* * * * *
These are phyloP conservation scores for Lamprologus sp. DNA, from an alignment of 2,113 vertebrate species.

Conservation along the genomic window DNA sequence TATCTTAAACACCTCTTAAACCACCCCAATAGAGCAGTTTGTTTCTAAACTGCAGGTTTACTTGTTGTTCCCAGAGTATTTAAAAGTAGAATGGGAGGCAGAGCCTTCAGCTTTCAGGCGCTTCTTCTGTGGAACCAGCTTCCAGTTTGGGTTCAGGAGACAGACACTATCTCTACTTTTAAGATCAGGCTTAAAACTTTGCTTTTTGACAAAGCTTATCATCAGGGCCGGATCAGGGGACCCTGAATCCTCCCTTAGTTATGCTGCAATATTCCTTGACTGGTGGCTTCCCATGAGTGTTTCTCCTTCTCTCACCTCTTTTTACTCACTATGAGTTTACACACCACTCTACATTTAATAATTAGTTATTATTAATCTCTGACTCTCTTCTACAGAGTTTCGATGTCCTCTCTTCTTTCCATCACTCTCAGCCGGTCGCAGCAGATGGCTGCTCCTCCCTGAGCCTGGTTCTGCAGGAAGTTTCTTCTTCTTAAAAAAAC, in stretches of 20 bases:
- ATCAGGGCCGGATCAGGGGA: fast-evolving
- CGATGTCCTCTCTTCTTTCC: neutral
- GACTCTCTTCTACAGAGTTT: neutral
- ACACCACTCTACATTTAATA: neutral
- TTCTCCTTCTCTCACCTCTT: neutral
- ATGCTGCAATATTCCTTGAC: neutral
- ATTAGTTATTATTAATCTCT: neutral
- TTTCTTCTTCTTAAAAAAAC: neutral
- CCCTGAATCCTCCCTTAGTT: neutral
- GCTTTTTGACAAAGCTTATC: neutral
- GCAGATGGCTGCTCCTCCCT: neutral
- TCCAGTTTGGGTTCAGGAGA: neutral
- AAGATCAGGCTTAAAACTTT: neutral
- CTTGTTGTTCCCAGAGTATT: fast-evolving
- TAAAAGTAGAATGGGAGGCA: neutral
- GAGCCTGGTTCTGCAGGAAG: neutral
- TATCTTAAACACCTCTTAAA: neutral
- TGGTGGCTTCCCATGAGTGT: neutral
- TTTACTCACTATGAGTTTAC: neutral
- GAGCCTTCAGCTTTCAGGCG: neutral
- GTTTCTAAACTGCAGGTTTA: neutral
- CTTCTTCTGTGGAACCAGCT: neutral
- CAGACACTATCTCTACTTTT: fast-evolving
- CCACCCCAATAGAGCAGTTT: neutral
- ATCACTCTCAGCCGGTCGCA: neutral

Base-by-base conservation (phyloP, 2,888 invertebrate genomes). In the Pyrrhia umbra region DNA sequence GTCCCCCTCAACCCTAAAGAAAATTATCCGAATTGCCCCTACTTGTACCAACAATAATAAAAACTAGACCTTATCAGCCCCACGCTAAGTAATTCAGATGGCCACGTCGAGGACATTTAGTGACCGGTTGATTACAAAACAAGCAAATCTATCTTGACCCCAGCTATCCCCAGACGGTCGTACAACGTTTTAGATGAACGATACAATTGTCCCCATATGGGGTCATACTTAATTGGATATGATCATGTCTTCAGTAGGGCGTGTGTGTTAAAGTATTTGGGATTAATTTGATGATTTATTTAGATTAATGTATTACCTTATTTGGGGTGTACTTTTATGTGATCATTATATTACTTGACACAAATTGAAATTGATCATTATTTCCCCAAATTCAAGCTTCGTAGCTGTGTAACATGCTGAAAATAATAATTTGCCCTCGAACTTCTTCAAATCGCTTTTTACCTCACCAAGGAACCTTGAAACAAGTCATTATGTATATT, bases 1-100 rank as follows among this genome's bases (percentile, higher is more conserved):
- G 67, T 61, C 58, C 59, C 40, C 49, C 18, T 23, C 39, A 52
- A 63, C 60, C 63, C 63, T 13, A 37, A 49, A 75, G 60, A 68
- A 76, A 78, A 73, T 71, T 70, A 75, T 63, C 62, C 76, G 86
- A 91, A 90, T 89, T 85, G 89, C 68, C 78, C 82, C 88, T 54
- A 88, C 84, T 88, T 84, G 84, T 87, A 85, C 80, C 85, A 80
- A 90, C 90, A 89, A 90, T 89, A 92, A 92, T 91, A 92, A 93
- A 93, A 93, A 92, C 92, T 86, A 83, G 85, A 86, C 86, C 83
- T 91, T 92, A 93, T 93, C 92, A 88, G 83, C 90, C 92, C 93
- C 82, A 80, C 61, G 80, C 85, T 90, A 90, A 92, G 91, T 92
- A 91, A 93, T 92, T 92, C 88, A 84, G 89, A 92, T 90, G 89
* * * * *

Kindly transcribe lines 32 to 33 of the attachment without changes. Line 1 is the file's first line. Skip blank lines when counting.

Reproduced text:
- A 91, A 90, T 89, T 85, G 89, C 68, C 78, C 82, C 88, T 54
- A 88, C 84, T 88, T 84, G 84, T 87, A 85, C 80, C 85, A 80